I confess to having missed the last couple of council meetings and I was late tuning in last night, but when I did, I caught a portion of the debate about adding traffic and parking along Fr. Morissette Boulevard. Whenever I hear the council debating the merits of on-street parking I reminisce about Dick O’Malley. He bounced on and off the council in the 1980s and as an incumbent campaigning for re-election in 1993 advocated the removal of all parking meters from downtown. He finished 20th that year (that’s right, there once was a time when more than 18 people ran for the city council). But I digress.
Today it’s widely accepted that the demolition of mills, row houses and neighborhoods such as Little Canada were bad outcomes of 1960s Urban Renewal. Another bad result from that era was the installation of multi-lane high speed roads that quarantine downtowns from surrounding neighborhoods. Fr. Morissette Blvd is a prime example of this as is Dutton Street. America’s embrace of the car culture of the 1960s envisioned everyone living on a half acre lot in the suburbs and then zooming to work on a network of high speed approaches into central business districts. The idea that anyone would want to live in the downtown and move around on foot or by bicycle seemed so 19th century-ish.
All of that has changed. Downtown Lowell is now a neighborhood as much as it’s a central business district. The city has made great strides in developing areas that once seemed peripheral to downtown, a ring of no-man’s-land that separated residential from work neighborhoods. Here I’m thinking of the Jackson-Appleton Street development, the planned revival of the South Common, the revival of the area between Fr. Morissette Blvd and the river (think Arena, ballpark, Wannalancit Mills and all the other things going on there). Areas like this are helping downtown Lowell expand, creating a larger, more vibrant area that will benefit everyone in the city.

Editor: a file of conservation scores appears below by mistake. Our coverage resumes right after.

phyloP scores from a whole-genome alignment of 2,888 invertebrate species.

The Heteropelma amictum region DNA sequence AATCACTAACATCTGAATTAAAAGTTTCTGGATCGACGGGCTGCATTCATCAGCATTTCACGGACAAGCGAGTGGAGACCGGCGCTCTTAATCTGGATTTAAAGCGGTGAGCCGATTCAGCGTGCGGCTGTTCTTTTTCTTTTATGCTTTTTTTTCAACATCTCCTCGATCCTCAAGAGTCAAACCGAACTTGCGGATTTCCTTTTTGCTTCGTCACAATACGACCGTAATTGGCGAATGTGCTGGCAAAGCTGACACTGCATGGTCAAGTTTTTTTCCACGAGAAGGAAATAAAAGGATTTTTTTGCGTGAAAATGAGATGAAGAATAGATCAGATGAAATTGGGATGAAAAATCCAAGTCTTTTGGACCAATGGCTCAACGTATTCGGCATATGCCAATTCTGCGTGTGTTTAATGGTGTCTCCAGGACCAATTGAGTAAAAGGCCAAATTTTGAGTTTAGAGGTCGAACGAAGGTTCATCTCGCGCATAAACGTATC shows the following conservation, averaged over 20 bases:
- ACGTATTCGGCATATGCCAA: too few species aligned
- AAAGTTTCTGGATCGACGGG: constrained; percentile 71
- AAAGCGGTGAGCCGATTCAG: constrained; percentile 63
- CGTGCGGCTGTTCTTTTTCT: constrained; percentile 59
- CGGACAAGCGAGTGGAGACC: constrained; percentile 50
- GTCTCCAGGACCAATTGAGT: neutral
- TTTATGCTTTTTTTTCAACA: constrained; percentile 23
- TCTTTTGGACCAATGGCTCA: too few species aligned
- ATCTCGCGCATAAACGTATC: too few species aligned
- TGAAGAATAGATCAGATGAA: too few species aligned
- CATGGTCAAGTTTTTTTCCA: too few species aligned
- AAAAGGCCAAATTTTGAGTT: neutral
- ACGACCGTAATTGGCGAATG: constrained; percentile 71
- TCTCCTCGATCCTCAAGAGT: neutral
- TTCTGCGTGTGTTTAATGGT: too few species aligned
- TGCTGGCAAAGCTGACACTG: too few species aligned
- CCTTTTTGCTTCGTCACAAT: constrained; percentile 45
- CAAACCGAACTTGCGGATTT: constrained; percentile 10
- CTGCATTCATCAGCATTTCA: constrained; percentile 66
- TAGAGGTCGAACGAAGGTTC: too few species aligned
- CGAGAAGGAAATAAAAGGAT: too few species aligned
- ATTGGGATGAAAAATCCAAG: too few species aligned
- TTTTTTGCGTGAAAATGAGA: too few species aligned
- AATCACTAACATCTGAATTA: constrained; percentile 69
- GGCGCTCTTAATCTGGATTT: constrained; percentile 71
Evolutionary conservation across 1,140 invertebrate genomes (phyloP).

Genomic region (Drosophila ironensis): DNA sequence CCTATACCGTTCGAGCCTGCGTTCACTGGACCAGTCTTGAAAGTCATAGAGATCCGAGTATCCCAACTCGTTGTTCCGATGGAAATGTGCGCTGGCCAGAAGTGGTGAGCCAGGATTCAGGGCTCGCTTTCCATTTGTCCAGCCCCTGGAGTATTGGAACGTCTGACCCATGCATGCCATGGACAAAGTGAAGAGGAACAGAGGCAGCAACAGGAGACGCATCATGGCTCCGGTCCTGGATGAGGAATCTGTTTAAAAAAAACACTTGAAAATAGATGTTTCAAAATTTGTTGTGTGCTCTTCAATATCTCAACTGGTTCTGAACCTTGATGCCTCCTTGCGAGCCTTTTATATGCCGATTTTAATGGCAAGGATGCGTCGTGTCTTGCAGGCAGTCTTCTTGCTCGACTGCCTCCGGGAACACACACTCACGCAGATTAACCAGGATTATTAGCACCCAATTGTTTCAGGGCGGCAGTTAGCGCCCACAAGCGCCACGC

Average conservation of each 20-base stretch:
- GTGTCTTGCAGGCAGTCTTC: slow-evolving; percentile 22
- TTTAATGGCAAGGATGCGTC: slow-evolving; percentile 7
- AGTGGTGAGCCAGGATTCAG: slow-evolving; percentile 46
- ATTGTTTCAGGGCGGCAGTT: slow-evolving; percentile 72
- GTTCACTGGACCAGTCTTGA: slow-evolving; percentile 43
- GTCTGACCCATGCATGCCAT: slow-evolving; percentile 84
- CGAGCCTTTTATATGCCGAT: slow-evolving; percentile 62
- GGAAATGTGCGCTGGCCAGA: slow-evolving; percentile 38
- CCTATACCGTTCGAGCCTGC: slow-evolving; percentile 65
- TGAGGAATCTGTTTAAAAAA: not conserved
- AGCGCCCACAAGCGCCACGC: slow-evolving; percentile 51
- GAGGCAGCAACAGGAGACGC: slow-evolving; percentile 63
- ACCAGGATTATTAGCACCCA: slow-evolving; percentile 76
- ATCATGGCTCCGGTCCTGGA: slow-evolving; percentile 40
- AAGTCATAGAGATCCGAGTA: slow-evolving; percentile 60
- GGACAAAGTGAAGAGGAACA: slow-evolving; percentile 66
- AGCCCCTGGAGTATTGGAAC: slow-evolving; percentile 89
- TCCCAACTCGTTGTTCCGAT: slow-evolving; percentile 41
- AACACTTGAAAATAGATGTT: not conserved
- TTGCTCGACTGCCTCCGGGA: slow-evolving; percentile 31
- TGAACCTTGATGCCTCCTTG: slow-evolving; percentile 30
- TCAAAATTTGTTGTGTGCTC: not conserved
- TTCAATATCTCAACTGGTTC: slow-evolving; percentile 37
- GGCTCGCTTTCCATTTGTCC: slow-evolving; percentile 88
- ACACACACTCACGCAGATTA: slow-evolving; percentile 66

But roads such as Dutton/Thorndike and Fr. Morissette are significant obstacles to this growth. Urban planners of today, in my mind correctly, advocate breaching these obstacles with planning strategies that include fewer and narrower travel lanes, on-street parking, bicycle lanes, designated pedestrian lanes and trees and other plantings all of which “calm traffic” and make walking and bicycling safer and more attractive. These theories will never work if they are not implemented or worse, implemented by half measures. People have an innate aversion to change but when good change is forced upon them, they quickly realize the new way is the better way. The role of a leader is to push forward with good new ideas and help bring everyone else along. Anything that slows traffic and makes it safer and more desirable to walk or bicycle benefits the city in the long run and should be supported.